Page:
By Khaula Mazhar

How I celebrate Eid has really evolved over time, and from being at one end of the world to the other end creates a “world” of difference!

My childhood Eids in Canada were spent on the special trips to Toronto for Eid prayers then visiting my parents’ acquaintances. The excitement of shiny traditional clothes that I watched my mother sew herself was probably the highlight. I still remember going to pick out buttons for my tea pink kurta with fine silver threads, the buttons had little faux diamonds and I was completely bedazzled! Then there was all the delicious food! I think childhood Eids may have started my lifelong passion for shiny things and food!

I spent one year in Pakistan as a child and the Eid there was what I can only describe as completely “free range”! I got dressed in my new clothes and then joined the rest of the neighborhood kids as they went to all the neighbors houses and we were served delicious sweets and… cash! Yes, it was only what would amount to a few cents, but back in the day it was more than enough to get us endless candy at the local corner store! I was rolling with the right crowd for sure!

As an adult, more specifically as a daughter-in-law, Eid was much more stressful as the demands of being perfectly dressed after having prepared a million different food items placed perfectly in the best dishes we had and ready to go by 9 in the morning had me longing for the free-range Eid I had so enjoyed as a child. I’m sure many a daughter-in-law is shaking her head right now in sympathy. It is what it is! With time though I have found Eid to be more relaxed thankfully!

This year I had the experience of a completely different Eid (not counting COVID lockdowns-does being stuck in limbo count really?) that brought back all my beloved childhood memories. I was invited by the Muslim Association of Canada to their annual Eid Festival to enjoy the activities of the day and do a live paint for their Art Show. The festival took place on May 2nd at the Enercare Centre in Toronto (just one of the several Canada-wide Eid events by MAC). I can not get over just how organized the festival was, there were so many people yet everything ran without a hitch. And there was something for everyone! After offering prayers together you could enjoy food from several different food trucks (yup right inside the center!) there were games, rides, bouncy castles, an art show, a petting zoo, henna stations, face painting stations, photo booths and more. Did I mention pony rides as well? But I think my favorite thing of all was the diversity.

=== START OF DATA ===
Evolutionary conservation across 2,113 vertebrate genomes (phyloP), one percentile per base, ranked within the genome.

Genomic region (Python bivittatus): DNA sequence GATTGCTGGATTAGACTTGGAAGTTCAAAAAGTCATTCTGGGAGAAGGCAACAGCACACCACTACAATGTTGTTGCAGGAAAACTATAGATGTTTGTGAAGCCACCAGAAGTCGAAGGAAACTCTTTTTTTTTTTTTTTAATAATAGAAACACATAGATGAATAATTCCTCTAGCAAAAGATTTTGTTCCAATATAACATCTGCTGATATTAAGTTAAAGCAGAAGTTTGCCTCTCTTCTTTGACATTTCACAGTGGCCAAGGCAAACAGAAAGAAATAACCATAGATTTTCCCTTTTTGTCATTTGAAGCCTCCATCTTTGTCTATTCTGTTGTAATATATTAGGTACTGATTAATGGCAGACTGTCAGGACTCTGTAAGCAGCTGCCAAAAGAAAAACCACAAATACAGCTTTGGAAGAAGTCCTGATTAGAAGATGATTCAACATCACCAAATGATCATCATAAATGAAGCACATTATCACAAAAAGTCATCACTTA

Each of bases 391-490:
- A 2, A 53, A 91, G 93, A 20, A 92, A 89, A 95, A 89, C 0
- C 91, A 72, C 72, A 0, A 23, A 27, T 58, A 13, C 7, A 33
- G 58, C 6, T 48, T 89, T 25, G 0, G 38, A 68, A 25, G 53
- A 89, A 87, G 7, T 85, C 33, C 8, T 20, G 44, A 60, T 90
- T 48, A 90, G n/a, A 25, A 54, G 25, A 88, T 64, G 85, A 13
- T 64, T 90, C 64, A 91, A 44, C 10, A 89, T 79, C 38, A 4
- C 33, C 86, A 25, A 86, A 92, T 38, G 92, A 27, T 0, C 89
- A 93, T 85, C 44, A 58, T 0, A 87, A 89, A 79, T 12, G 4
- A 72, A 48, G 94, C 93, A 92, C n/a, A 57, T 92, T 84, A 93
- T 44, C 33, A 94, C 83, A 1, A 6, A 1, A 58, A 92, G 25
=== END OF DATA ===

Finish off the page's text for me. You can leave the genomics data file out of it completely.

Never have I seen so many people from so many backgrounds celebrating the same thing together under one roof. It gave me a huge sense of pride, hope and belonging. It made me so happy that my children saw that and felt that sense of pride as well. It was a really goose bump moment! Having grown up in Canada there were times when that sense of belonging was very sadly missing, the Muslim Association of Canada has done an amazing job of organizing events for the community to foster that sense of belonging that is so important to one’s wellbeing.

I am also truly grateful to have had the honor of being invited to share art with the community! Three other artists and myself were invited to paint live at the festival and have the pieces auctioned off for charity. It is always a fun way to connect with the community and get them to enjoy some art by sharing the actual process plus the benefit of doing a tiny part for the fundraising. If you have not been to the MAC Eid festival I highly recommend you put it on your calendar for next Eid! Thank you to the entire team of the Muslim Association of Canada for providing the community with such a sense of belonging, a fun festival and memorable moments to enjoy!

About the Author

Khaula Mazhar, artist at Khaulas Art  is the Editor of MuslimMoms.Ca newsletter. She has written for Dawn Pakistan and now bestows her wisdom upon the world at her blog. Last time she counted she had five kids, however the vast amount of laundry has given her doubts. This is a cause of constant distraction as she tries to finish writing the next NYT best-seller.